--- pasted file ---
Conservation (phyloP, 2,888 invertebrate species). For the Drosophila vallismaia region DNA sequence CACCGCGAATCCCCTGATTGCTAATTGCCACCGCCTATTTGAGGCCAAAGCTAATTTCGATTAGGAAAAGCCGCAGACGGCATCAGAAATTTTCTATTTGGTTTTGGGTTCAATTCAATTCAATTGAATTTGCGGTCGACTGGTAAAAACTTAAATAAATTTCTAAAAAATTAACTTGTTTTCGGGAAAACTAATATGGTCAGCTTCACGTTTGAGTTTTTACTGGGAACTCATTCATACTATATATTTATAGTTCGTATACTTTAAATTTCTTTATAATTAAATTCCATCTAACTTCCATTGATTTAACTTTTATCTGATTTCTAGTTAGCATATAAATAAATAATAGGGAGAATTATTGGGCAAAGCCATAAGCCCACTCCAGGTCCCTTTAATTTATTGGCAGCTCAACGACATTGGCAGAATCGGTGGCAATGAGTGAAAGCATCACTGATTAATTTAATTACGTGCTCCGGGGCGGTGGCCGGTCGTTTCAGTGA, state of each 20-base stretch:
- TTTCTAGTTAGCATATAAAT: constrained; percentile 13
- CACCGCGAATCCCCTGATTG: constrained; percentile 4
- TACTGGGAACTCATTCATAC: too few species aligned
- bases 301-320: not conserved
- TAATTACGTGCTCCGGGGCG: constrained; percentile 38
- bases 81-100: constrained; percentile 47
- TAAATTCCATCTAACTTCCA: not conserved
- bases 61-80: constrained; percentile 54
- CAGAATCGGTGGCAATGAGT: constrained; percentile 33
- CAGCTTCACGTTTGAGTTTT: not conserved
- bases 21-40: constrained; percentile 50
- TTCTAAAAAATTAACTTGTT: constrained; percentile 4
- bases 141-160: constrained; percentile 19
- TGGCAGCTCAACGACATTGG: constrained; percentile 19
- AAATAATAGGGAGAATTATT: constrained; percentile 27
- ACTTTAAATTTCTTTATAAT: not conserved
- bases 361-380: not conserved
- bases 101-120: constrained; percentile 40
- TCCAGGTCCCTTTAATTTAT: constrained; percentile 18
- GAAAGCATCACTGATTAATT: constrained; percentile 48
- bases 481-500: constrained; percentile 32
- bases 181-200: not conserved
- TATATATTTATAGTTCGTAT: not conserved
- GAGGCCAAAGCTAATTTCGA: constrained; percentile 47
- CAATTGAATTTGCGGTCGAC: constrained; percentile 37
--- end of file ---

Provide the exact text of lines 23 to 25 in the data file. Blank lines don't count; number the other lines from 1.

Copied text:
- bases 181-200: not conserved
- TATATATTTATAGTTCGTAT: not conserved
- GAGGCCAAAGCTAATTTCGA: constrained; percentile 47